When a retailer closes its doors, customers are often left confused and wondering what will happen to purchases they've paid for but haven't received. The same applies in situations where warranties or unused gift cards are involved. The Better Business Bureau provides advice for consumers regarding steps they can take if a retailer goes out of business but doesn't officially file bankruptcy, as well as what their options are when companies file Chapter 7 or Chapter 11 bankruptcies.
If a company closes, but hasn't officially filed bankruptcy:
First, send the company a letter because their mail may still be forwarded. Physically go to their location to see if they left a message on the door for customers. Ask neighboring businesses if they have any information. Try to reach the owner. If you have merchandise in the store, contact the landlord to see if you can be given access to the company's facility. As a last resort, contact law enforcement.
The validity of any outstanding warranties varies depending on the facts. If a retailer goes out of business, the consumer may be able to rely on the manufacturer's warranty. If a manufacturer goes out of business, the consumer may be able to rely on a retailer warranty. Many extended warranties and service plans are provided and administered by third parties and are typically not affected by a retailer or manufacturer closing its doors.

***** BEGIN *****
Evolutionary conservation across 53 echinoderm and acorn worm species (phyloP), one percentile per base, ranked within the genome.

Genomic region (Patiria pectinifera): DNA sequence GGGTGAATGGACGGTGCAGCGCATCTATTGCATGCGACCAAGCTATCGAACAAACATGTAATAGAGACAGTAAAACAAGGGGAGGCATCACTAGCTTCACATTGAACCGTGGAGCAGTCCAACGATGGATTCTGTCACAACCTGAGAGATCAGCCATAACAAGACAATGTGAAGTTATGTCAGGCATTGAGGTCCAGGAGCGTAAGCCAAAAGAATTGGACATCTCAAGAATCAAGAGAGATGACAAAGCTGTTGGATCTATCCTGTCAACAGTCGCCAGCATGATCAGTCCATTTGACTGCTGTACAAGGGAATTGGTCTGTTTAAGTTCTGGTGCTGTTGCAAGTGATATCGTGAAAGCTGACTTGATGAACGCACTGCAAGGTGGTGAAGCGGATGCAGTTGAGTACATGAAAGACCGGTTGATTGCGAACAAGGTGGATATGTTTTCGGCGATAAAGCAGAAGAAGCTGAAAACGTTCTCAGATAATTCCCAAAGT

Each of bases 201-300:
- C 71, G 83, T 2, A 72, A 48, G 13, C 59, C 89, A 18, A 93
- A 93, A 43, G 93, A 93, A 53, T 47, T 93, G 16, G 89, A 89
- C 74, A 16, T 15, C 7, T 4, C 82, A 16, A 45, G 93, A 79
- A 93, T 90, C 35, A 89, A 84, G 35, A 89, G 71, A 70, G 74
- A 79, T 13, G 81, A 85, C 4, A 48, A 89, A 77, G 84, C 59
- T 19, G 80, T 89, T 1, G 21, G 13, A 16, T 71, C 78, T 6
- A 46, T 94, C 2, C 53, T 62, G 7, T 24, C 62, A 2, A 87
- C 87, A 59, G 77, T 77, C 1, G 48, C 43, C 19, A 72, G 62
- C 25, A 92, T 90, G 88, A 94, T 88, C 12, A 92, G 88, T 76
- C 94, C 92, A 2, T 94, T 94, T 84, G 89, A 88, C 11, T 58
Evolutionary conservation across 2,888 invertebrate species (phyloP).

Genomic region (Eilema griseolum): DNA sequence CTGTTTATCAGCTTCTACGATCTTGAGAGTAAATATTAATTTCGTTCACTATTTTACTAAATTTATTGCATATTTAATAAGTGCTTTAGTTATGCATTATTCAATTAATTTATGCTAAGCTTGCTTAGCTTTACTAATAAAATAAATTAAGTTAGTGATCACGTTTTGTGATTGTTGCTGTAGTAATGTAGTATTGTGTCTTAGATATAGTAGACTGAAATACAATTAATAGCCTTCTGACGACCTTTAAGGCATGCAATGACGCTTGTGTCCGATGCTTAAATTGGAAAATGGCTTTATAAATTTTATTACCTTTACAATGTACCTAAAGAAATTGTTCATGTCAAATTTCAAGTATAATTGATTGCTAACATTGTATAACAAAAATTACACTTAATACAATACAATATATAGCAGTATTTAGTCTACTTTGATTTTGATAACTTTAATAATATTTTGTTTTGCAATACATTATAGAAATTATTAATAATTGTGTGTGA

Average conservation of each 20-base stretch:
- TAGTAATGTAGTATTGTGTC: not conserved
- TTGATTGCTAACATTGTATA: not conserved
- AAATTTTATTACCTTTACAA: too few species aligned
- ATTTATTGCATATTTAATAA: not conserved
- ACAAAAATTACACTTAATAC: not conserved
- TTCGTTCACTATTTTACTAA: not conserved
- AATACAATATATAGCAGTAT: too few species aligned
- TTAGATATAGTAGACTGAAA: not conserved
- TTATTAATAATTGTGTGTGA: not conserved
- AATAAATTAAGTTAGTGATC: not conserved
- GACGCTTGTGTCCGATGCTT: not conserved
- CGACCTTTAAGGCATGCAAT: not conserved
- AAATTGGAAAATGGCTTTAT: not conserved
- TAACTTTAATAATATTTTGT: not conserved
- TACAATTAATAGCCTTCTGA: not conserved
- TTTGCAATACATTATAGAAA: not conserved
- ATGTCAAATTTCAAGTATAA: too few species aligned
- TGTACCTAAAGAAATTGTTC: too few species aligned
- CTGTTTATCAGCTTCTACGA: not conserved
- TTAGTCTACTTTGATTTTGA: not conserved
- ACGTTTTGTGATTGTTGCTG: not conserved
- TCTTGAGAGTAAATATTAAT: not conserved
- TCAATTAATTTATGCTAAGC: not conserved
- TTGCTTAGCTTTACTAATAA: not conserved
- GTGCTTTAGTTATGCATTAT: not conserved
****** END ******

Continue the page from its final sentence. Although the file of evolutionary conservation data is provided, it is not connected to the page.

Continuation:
Chapter 7 Bankruptcies
Under Chapter 7 bankruptcy law, the money gained from selling the company's assets goes first to back taxes, secured creditors and employees. That usually depletes available assets. If any assets are left over, they are divided among unsecured creditors, including customers who didn't receive services or goods already paid for.
Customers who paid with credit cards may be able to dispute the charge with their credit card company to get their money back. Others who paid by check or cash, will need to file a claim with the bankruptcy court administering the process. A creditor must file a proof of claim within 90 days after the first date set for the meeting of creditors. Visit www.uscourts.gov for more information.
Chapter 11 Bankruptcies
A Chapter 11 bankruptcy allows the company to continue operations while it reorganizes for future stability. If a company files for Chapter 11 protection, they will often still redeem gift cards, fulfill services and deliver on goods. Unfortunately, some Chapter 11 bankruptcies are unsuccessful and convert into Chapter 7, which leads to closure and complete liquidation. At that point, the chances for the consumer to receive any compensation are greatly diminished.
Unused Gift Cards
Under Chapter 7 bankruptcy law, the gift card holder must file a claim through the courts. Under Chapter 11 bankruptcy law, courts will decide if the business must honor gift cards. To avoid problems, the BBB advises that consumers redeem gift cards as soon as possible.
Customers in these situations can also file complaints with the BBB at www.bbb.org and/or the FTC at www.ftc.gov. Depending on the amount of the claim, small claims court is also an option. Additionally, consumers are advised to keep a detailed journal of their efforts including contact names and dates. This journal could prove to be valuable in your search for a resolution.
Kelvin Collins is president/CEO of the Better Business Bureau of Central Georgia and the CSRA Inc., serving 41 counties in Middle Georgia and the Central Savannah River area. This tips column is provided through the local BBB and the Council of Better Business Bureaus. Questions or complaints about a specific company or charity should be referred directly to the BBB at 478-742-7999, www.bbb.org or by emailing email@example.com.